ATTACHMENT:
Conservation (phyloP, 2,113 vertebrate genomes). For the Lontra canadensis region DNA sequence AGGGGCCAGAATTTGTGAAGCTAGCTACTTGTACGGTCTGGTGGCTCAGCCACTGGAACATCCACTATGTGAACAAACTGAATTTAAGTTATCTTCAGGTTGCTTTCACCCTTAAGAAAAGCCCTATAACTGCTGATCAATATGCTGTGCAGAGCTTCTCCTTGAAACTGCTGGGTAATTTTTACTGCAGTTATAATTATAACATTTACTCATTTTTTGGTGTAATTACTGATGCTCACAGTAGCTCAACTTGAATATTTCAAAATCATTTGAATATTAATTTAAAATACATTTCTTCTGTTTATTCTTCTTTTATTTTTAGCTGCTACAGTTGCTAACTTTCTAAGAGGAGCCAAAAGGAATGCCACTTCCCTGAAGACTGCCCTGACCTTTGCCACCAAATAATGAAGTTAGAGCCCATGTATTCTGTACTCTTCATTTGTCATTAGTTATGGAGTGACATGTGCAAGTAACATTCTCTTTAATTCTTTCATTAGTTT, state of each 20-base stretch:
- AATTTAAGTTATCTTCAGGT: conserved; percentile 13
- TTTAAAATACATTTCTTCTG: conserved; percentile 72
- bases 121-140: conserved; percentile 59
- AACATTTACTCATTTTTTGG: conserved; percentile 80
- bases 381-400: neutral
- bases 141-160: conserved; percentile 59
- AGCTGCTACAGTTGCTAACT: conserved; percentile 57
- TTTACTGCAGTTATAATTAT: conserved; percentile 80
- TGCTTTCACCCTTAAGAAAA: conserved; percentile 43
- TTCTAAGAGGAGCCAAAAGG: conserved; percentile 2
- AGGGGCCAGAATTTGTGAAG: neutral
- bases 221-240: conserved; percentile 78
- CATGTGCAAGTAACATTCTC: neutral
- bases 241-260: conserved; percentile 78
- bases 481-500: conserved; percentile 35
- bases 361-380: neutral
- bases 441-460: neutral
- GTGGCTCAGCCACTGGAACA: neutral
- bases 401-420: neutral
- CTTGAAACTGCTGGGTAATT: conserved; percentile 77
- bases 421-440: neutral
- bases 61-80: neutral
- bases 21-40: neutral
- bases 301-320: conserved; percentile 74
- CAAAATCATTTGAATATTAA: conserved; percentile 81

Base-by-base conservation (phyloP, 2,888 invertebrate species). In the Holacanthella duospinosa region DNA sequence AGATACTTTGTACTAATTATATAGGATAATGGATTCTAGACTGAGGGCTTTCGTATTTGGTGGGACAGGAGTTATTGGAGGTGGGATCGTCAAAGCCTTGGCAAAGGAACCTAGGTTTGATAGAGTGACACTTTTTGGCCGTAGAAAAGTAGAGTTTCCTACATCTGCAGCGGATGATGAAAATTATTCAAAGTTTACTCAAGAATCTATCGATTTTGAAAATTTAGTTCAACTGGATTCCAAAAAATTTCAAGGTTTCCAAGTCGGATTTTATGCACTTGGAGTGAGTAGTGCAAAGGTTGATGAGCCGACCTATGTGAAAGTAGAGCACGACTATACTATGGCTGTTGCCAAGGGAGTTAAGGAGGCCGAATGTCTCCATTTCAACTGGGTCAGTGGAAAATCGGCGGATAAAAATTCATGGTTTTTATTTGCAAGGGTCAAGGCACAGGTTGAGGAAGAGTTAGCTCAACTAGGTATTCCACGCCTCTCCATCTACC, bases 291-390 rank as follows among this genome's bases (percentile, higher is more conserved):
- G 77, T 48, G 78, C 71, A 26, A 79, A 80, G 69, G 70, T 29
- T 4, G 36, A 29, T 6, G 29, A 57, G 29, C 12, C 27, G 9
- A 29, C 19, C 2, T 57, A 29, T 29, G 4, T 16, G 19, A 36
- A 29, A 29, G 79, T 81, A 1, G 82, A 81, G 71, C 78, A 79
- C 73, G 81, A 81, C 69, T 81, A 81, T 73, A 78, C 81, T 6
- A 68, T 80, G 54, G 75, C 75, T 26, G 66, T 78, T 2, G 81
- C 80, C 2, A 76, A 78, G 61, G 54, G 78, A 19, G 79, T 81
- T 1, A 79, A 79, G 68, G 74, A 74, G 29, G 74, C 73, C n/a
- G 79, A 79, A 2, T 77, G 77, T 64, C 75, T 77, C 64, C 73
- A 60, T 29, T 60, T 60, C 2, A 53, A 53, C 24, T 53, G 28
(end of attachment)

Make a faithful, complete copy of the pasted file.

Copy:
Conservation (phyloP, 2,113 vertebrate genomes). For the Lontra canadensis region DNA sequence AGGGGCCAGAATTTGTGAAGCTAGCTACTTGTACGGTCTGGTGGCTCAGCCACTGGAACATCCACTATGTGAACAAACTGAATTTAAGTTATCTTCAGGTTGCTTTCACCCTTAAGAAAAGCCCTATAACTGCTGATCAATATGCTGTGCAGAGCTTCTCCTTGAAACTGCTGGGTAATTTTTACTGCAGTTATAATTATAACATTTACTCATTTTTTGGTGTAATTACTGATGCTCACAGTAGCTCAACTTGAATATTTCAAAATCATTTGAATATTAATTTAAAATACATTTCTTCTGTTTATTCTTCTTTTATTTTTAGCTGCTACAGTTGCTAACTTTCTAAGAGGAGCCAAAAGGAATGCCACTTCCCTGAAGACTGCCCTGACCTTTGCCACCAAATAATGAAGTTAGAGCCCATGTATTCTGTACTCTTCATTTGTCATTAGTTATGGAGTGACATGTGCAAGTAACATTCTCTTTAATTCTTTCATTAGTTT, state of each 20-base stretch:
- AATTTAAGTTATCTTCAGGT: conserved; percentile 13
- TTTAAAATACATTTCTTCTG: conserved; percentile 72
- bases 121-140: conserved; percentile 59
- AACATTTACTCATTTTTTGG: conserved; percentile 80
- bases 381-400: neutral
- bases 141-160: conserved; percentile 59
- AGCTGCTACAGTTGCTAACT: conserved; percentile 57
- TTTACTGCAGTTATAATTAT: conserved; percentile 80
- TGCTTTCACCCTTAAGAAAA: conserved; percentile 43
- TTCTAAGAGGAGCCAAAAGG: conserved; percentile 2
- AGGGGCCAGAATTTGTGAAG: neutral
- bases 221-240: conserved; percentile 78
- CATGTGCAAGTAACATTCTC: neutral
- bases 241-260: conserved; percentile 78
- bases 481-500: conserved; percentile 35
- bases 361-380: neutral
- bases 441-460: neutral
- GTGGCTCAGCCACTGGAACA: neutral
- bases 401-420: neutral
- CTTGAAACTGCTGGGTAATT: conserved; percentile 77
- bases 421-440: neutral
- bases 61-80: neutral
- bases 21-40: neutral
- bases 301-320: conserved; percentile 74
- CAAAATCATTTGAATATTAA: conserved; percentile 81

Base-by-base conservation (phyloP, 2,888 invertebrate species). In the Holacanthella duospinosa region DNA sequence AGATACTTTGTACTAATTATATAGGATAATGGATTCTAGACTGAGGGCTTTCGTATTTGGTGGGACAGGAGTTATTGGAGGTGGGATCGTCAAAGCCTTGGCAAAGGAACCTAGGTTTGATAGAGTGACACTTTTTGGCCGTAGAAAAGTAGAGTTTCCTACATCTGCAGCGGATGATGAAAATTATTCAAAGTTTACTCAAGAATCTATCGATTTTGAAAATTTAGTTCAACTGGATTCCAAAAAATTTCAAGGTTTCCAAGTCGGATTTTATGCACTTGGAGTGAGTAGTGCAAAGGTTGATGAGCCGACCTATGTGAAAGTAGAGCACGACTATACTATGGCTGTTGCCAAGGGAGTTAAGGAGGCCGAATGTCTCCATTTCAACTGGGTCAGTGGAAAATCGGCGGATAAAAATTCATGGTTTTTATTTGCAAGGGTCAAGGCACAGGTTGAGGAAGAGTTAGCTCAACTAGGTATTCCACGCCTCTCCATCTACC, bases 291-390 rank as follows among this genome's bases (percentile, higher is more conserved):
- G 77, T 48, G 78, C 71, A 26, A 79, A 80, G 69, G 70, T 29
- T 4, G 36, A 29, T 6, G 29, A 57, G 29, C 12, C 27, G 9
- A 29, C 19, C 2, T 57, A 29, T 29, G 4, T 16, G 19, A 36
- A 29, A 29, G 79, T 81, A 1, G 82, A 81, G 71, C 78, A 79
- C 73, G 81, A 81, C 69, T 81, A 81, T 73, A 78, C 81, T 6
- A 68, T 80, G 54, G 75, C 75, T 26, G 66, T 78, T 2, G 81
- C 80, C 2, A 76, A 78, G 61, G 54, G 78, A 19, G 79, T 81
- T 1, A 79, A 79, G 68, G 74, A 74, G 29, G 74, C 73, C n/a
- G 79, A 79, A 2, T 77, G 77, T 64, C 75, T 77, C 64, C 73
- A 60, T 29, T 60, T 60, C 2, A 53, A 53, C 24, T 53, G 28